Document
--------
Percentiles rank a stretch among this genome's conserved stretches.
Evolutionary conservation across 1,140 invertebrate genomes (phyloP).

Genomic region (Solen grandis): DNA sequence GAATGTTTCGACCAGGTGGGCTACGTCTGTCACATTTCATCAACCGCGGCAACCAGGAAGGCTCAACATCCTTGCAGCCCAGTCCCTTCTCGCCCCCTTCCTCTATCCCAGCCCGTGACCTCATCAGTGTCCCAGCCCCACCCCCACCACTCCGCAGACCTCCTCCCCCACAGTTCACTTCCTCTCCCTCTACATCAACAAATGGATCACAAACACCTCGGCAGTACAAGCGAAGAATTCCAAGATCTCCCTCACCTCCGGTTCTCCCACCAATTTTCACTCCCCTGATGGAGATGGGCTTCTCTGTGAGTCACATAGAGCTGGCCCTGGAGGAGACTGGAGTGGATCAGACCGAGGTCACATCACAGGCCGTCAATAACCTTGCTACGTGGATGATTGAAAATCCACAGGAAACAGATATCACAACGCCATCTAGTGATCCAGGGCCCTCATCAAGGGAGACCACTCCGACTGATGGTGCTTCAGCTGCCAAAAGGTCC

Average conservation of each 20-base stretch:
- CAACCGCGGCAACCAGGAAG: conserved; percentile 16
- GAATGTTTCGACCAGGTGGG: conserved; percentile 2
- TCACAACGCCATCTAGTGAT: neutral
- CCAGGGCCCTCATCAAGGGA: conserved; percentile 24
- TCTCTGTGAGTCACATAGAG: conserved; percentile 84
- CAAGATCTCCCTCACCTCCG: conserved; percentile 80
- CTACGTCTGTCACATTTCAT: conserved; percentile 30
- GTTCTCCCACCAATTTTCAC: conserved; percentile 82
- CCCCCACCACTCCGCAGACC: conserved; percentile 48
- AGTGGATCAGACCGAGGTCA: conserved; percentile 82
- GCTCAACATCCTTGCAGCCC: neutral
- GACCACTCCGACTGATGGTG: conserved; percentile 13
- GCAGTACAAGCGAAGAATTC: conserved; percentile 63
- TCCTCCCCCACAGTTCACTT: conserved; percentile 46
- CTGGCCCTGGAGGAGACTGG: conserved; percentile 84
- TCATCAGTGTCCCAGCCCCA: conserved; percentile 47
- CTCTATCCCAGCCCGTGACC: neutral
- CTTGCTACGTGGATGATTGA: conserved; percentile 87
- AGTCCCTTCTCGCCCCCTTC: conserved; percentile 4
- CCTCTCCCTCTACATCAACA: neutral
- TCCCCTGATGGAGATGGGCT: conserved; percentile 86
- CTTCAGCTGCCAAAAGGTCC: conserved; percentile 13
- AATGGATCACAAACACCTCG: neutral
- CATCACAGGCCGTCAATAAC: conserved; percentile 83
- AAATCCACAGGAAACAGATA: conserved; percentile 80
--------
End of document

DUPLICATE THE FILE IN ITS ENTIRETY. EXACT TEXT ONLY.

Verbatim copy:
Percentiles rank a stretch among this genome's conserved stretches.
Evolutionary conservation across 1,140 invertebrate genomes (phyloP).

Genomic region (Solen grandis): DNA sequence GAATGTTTCGACCAGGTGGGCTACGTCTGTCACATTTCATCAACCGCGGCAACCAGGAAGGCTCAACATCCTTGCAGCCCAGTCCCTTCTCGCCCCCTTCCTCTATCCCAGCCCGTGACCTCATCAGTGTCCCAGCCCCACCCCCACCACTCCGCAGACCTCCTCCCCCACAGTTCACTTCCTCTCCCTCTACATCAACAAATGGATCACAAACACCTCGGCAGTACAAGCGAAGAATTCCAAGATCTCCCTCACCTCCGGTTCTCCCACCAATTTTCACTCCCCTGATGGAGATGGGCTTCTCTGTGAGTCACATAGAGCTGGCCCTGGAGGAGACTGGAGTGGATCAGACCGAGGTCACATCACAGGCCGTCAATAACCTTGCTACGTGGATGATTGAAAATCCACAGGAAACAGATATCACAACGCCATCTAGTGATCCAGGGCCCTCATCAAGGGAGACCACTCCGACTGATGGTGCTTCAGCTGCCAAAAGGTCC

Average conservation of each 20-base stretch:
- CAACCGCGGCAACCAGGAAG: conserved; percentile 16
- GAATGTTTCGACCAGGTGGG: conserved; percentile 2
- TCACAACGCCATCTAGTGAT: neutral
- CCAGGGCCCTCATCAAGGGA: conserved; percentile 24
- TCTCTGTGAGTCACATAGAG: conserved; percentile 84
- CAAGATCTCCCTCACCTCCG: conserved; percentile 80
- CTACGTCTGTCACATTTCAT: conserved; percentile 30
- GTTCTCCCACCAATTTTCAC: conserved; percentile 82
- CCCCCACCACTCCGCAGACC: conserved; percentile 48
- AGTGGATCAGACCGAGGTCA: conserved; percentile 82
- GCTCAACATCCTTGCAGCCC: neutral
- GACCACTCCGACTGATGGTG: conserved; percentile 13
- GCAGTACAAGCGAAGAATTC: conserved; percentile 63
- TCCTCCCCCACAGTTCACTT: conserved; percentile 46
- CTGGCCCTGGAGGAGACTGG: conserved; percentile 84
- TCATCAGTGTCCCAGCCCCA: conserved; percentile 47
- CTCTATCCCAGCCCGTGACC: neutral
- CTTGCTACGTGGATGATTGA: conserved; percentile 87
- AGTCCCTTCTCGCCCCCTTC: conserved; percentile 4
- CCTCTCCCTCTACATCAACA: neutral
- TCCCCTGATGGAGATGGGCT: conserved; percentile 86
- CTTCAGCTGCCAAAAGGTCC: conserved; percentile 13
- AATGGATCACAAACACCTCG: neutral
- CATCACAGGCCGTCAATAAC: conserved; percentile 83
- AAATCCACAGGAAACAGATA: conserved; percentile 80